In Film News on June 10, 2011 at 4:19 pm
Hollywood Reporter is reporting that Focus Features’ “Tinker, Tailor, Soldier, Spy” will be released in the US on November 18, just in time for the heating-up of Oscar season. The Telegraph says that the film will definitely be competing for BAFTAs and Oscars next spring.
The film features a veritable who’s who of great British (and Irish) male actors: Gary Oldman stars as George Smiley, a diminutive MI6 employee who uncovers a mole within his department. Other cast members include recent Oscar winner Colin Firth, Ciaran Hinds (one of my favorites), Tom Hardy, Benedict Cumberbatch, and Mark Strong, among many others. Even the screenwriter, Peter Morgan, fits in: he wrote scripts for Oscar-winners The Queen and Frost/Nixon.
Though the dearth of female characters is unfortunate, it may herald a return to the Oscars crop of 2007 (No Country for Old Men, etc.), a field which was so completely anti-feminine that even the New Yorker ran a piece about it. But I have faith in Tinker, Tailor; not only is its source material beyond compare (at least, the 1979 TV miniseries starring Alec Guiness–I haven’t read the novel by John Le Carre), but its director, Thomas Alfredson, helmed the incredible Swedish vampire flick “Let The Right One In.” If anyone can create atmosphere and breathe new life into a much-told story, it’s him!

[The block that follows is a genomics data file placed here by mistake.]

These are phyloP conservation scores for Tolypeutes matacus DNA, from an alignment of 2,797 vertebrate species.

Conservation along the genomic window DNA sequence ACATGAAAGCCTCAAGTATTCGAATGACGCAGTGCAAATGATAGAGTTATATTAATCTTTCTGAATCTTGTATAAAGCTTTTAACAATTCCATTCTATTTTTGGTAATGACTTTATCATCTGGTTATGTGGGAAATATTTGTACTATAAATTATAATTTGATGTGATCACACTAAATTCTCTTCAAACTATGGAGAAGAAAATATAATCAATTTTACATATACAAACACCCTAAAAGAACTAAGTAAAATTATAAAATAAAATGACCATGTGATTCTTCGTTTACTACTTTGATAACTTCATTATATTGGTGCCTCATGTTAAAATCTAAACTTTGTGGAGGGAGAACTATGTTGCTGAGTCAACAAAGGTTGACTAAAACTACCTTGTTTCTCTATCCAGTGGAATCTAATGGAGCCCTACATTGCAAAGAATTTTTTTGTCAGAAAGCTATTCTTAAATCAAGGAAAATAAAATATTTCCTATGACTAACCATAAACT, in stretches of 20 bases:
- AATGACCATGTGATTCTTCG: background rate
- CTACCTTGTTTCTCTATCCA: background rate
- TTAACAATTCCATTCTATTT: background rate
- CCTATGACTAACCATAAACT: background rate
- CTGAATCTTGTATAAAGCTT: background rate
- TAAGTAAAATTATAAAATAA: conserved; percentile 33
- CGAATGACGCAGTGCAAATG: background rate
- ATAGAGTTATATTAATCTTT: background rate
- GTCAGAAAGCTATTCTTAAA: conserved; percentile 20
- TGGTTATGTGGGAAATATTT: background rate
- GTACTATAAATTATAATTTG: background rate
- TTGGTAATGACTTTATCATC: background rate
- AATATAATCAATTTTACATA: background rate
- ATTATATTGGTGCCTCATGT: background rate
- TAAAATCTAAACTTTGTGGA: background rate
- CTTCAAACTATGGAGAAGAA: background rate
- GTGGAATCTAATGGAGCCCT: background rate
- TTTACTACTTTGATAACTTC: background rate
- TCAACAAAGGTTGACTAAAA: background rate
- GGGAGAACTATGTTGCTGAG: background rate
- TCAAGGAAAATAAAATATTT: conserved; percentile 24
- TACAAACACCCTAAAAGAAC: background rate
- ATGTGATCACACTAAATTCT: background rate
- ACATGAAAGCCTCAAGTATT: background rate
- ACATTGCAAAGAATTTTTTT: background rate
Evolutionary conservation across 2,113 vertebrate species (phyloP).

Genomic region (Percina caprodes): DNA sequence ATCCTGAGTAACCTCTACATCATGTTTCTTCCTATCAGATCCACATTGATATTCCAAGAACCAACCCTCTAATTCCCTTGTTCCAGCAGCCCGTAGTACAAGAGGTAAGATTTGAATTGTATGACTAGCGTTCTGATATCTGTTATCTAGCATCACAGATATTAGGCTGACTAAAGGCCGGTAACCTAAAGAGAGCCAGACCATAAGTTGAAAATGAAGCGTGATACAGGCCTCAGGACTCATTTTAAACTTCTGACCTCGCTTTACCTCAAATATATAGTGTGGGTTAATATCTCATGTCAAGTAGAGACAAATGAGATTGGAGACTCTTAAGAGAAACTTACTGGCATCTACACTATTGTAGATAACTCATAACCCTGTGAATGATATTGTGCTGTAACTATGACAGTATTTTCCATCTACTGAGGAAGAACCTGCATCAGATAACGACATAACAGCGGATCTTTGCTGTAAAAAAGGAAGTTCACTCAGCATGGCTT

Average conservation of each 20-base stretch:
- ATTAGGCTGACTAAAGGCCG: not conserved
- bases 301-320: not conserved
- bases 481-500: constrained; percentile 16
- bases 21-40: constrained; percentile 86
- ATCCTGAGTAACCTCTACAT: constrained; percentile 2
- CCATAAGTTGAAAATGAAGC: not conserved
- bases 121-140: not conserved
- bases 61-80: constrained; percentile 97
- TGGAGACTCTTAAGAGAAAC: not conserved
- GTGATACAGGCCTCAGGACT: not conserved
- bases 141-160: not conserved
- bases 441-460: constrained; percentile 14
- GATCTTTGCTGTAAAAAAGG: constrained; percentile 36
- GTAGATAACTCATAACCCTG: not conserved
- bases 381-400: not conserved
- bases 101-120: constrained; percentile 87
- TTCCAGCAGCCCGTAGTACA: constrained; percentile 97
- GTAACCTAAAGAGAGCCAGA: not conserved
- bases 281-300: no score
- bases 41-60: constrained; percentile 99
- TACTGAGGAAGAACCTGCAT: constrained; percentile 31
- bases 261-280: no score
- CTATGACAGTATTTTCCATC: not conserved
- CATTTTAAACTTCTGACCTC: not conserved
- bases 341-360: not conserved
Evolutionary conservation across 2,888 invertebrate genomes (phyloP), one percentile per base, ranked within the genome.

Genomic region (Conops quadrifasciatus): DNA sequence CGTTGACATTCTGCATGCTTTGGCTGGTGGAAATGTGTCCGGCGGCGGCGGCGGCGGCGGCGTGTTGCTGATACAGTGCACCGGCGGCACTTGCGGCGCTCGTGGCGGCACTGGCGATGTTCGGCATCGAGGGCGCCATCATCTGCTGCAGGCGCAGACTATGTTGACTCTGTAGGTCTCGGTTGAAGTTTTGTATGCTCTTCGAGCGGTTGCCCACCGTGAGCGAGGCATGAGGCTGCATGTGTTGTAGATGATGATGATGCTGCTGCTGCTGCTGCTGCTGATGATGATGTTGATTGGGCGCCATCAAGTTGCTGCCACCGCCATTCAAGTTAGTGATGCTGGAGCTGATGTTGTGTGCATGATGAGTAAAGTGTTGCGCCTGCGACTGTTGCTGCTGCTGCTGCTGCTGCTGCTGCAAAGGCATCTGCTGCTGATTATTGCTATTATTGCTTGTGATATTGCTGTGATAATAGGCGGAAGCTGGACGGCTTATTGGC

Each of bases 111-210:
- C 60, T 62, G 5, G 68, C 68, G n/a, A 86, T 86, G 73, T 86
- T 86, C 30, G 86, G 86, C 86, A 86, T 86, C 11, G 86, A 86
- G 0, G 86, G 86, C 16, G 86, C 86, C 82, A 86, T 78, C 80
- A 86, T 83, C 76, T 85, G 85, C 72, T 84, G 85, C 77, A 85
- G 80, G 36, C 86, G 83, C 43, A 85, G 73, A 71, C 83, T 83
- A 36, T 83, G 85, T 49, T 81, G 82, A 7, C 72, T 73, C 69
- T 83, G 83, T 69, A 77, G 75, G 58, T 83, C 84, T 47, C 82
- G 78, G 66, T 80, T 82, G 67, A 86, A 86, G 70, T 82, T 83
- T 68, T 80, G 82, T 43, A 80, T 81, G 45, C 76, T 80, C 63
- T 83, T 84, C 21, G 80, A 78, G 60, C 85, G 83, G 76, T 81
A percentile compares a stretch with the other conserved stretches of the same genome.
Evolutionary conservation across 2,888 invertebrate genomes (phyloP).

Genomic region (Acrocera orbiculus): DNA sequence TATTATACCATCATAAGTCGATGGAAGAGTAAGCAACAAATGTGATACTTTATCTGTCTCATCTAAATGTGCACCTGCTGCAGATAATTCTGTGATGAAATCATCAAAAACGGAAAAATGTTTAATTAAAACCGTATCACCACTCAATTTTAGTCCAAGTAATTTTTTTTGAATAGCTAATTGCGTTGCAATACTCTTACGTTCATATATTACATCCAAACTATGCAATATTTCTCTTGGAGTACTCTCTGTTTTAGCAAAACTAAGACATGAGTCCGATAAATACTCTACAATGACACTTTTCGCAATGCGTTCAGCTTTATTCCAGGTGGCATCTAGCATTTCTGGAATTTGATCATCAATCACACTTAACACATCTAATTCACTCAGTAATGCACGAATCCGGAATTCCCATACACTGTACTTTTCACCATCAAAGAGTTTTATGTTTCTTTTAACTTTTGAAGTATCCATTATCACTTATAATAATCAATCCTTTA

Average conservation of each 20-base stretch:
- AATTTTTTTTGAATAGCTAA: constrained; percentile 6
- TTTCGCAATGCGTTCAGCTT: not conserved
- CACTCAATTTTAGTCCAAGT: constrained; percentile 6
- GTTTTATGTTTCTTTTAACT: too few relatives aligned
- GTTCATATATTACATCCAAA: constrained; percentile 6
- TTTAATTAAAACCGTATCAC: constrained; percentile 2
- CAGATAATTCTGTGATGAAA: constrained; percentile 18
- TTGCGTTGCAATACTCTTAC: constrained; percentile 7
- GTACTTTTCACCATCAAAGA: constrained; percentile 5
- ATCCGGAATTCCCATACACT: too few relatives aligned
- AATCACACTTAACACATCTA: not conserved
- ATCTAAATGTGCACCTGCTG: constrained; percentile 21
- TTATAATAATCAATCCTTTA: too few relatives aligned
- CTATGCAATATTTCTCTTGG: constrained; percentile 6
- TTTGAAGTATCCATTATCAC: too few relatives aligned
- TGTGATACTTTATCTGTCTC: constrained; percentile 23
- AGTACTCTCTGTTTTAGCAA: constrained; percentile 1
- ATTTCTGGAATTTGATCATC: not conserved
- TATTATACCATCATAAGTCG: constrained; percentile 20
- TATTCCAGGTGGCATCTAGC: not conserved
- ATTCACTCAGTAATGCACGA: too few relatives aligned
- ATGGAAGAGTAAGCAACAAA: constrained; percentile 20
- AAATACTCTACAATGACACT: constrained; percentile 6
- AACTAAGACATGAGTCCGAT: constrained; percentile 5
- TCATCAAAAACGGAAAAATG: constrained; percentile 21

In Film Reviews on August 29, 2010 at 2:56 pm
Find this review on ManhattanMovieMag.com!
Irish actor Ciaran Hinds has been a fixture of British and Irish TV and film for decades. I loved him in Prime Suspect 3 (1993), and since then he’s only become more popular; this fall, he’ll be appearing as Dumbledore’s brother in Harry Potter and the Deathly Hallows.
In Conor McPherson’s The Eclipse Hinds plays Michael Farr, a man who recently lost his wife to cancer, and who is struggling to take care of his two young children while also volunteering at the local literary festival. While helping out at the festival, Farr meets Lena Morelle (Iben Hjejle), a novelist with a flair for the fantastic—her latest book is about seeing ghosts. Farr himself has suddenly begun seeing apparitions of his elderly father-in-law, and feels an instant kinship with Morelle because of her seeming expertise on the subject.
As the two grow closer, Farr’s ghost sightings become more extreme, and Morelle is pursued by a one-time love interest, played with boozy verve by Aidan Quinn. Everything eventually comes to a head—but the film doesn’t devolve into horror-film cliché, nor does it turn into a sappy supernatural romance story. Instead, it stays quiet, thoughtful, and realistic—once the film ends, you have the distinct feeling that anyone could see a ghost, no matter how sane they are.
The Eclipse’s poignancy is anchored by Hinds’ earnest, sympathetic performance (which netted him a Best Actor award at Tribeca in 2009) and this is what keeps it from tipping over into ghost story absurdity. McPherson’s directing is also wonderfully understated—the film has a real life to it, with fully developed characters and a setting (County Cork, Ireland) that’s just misty enough to be a little otherworldly. This film is perfect to curl up with on a chilly fall night.
The Eclipse is now available on DVD.